Revamping Victorian Lace
Whenever I flip through the pages of Weldon’s Practical Knitter, I’m always looking at the patterns with modern applications in mind. I love everything about the Victorian era—I wish I had the courage to walk down the street wearing the “Lady’s Brioche Jacket,” complete with gigantic mutton sleeves—but sometimes, these patterns just need a makeover.
It seems like nothing in Weldon’s allows for more experimentation than lace. Weldon’s Practical Knitter Series 25-28 includes many beautiful edgings and insertions, allowing you, the knitter, to do with them what you wish! You don’t really have to worry about gauge or whether or not the finished product will fit. Why not try a bulkier yarn (something almost never seen in nineteenth-century patterns, particularly lace ones!), or perhaps a bright, variegated colorway?
Many of the lace patterns are building blocks; there are no complete patterns for shawls or scarves. Use them to create your own designs. Combine an elegant edging with a simple stockinette or garter-stitch body to create a shawlette with a modern twist, or mix and match insertions and edgings for an elegant sampler scarf. Lace insertions look especially chic as a design element in a bold, minimalist sweater.
If you’re ready to get started, take a stab at this pattern a sweet diamond pattern and border.
A Pretty Little Diamond Pattern and a Border.
The pattern shown in the engraving is suitable for many purposes, and may be knitted with either wool or cotton, selecting a pair of knitting needles of suitable size. Commence the Diamond Pattern by casting on any number of stitches divisible by 6, and 1 stitch over to keep the edge even. It is a good plan to allow also from 4 to 8 extra stitches on each side for a margin; these to be always knitted plain. Do a few plain rows as a foundation. 1st Pattern row—Knit 1, k2tog, make 1, knit 1, make 1, slip 1, knit 1, pass the slipped stitch over, repeat the same, and end by knitting the last stitch. 2nd row—Purl. 3rd row—K2tog, * make 1, knit 3, make 1, slip 1, k2tog, pass the slipped stitch over, repeat from *; and at the end, after make 1, knit 3, make 1, slip 1, knit 1, pass the slipped stitch over. 4th row—Purl. 5th row—Knit 1, *make 1, slip 1, knit 1, pass the slipped stitch over, knit 1, k2tog, make 1, knit 1, and repeat from * to the end. 6th row—Purl. 7th row—Knit 2, *make 1, slip 1, k2tog, pass the slipped stitch over, make 1, knit 3, repeat from *, and end with knit 2 only. 8th row—Purl. Repeat these eight rows for the length required. Cast off loosely.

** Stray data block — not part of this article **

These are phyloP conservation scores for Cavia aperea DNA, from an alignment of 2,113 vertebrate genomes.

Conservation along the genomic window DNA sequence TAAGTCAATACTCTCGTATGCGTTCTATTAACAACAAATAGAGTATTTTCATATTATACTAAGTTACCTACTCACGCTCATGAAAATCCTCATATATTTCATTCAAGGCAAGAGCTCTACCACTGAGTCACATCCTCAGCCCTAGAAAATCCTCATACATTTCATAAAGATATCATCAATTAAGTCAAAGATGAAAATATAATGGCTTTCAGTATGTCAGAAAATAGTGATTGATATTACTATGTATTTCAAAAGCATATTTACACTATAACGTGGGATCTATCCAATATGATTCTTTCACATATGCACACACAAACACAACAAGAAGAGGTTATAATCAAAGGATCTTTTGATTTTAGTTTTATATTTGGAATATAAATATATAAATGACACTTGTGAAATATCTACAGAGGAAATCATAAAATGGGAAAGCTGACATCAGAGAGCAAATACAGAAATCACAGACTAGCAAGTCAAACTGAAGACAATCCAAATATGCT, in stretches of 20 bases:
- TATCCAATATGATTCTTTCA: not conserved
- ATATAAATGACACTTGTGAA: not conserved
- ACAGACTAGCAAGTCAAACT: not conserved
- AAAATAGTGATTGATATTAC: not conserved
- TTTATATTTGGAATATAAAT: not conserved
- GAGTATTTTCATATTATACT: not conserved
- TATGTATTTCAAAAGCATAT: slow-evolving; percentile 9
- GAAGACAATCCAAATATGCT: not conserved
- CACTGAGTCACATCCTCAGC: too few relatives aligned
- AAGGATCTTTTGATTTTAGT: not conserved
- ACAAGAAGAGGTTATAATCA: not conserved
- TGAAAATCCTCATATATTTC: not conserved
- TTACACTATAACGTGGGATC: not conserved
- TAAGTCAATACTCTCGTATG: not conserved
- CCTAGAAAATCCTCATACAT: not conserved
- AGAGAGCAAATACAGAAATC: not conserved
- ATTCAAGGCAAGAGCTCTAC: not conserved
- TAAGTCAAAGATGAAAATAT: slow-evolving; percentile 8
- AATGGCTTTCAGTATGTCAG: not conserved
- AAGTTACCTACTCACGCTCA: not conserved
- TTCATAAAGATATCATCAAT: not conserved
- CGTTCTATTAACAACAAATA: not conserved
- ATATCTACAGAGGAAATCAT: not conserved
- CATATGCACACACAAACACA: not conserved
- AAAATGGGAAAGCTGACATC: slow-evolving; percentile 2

For the Border—Cast on 12 stitches. 1st row—Slip 1, knit 2, make 1, k2tog, make 2, k2tog, make 2, k2tog, make 2, k2tog, knit 1. 2nd row—Knit 3, purl 1, knit 2, purl 1, knit 2, purl 1, knit 2, make 1, k2tog, knit 1. 3rd row—Slip 1, knit 2, make 1, k2tog, knit 10. 4th row—Cast off 3, knit 8, make 1, k2tog, knit 1. Repeat these 4 rows until sufficient length is knitted.
If lace isn’t your thing, don’t worry! There are plenty of other knitted articles in Weldon’s Practical Knitter Series 25-28 to keep your needles clicking. You’ll find a number of beautiful quilt blocks and counterpanes, handsome stocking patterns, and all sorts of fun household items, including the “Pincushion Shaped like a Lemon” and the adorable “Egg Cozy.” I hope this collection of Weldon’s Practical Knitter inspires you!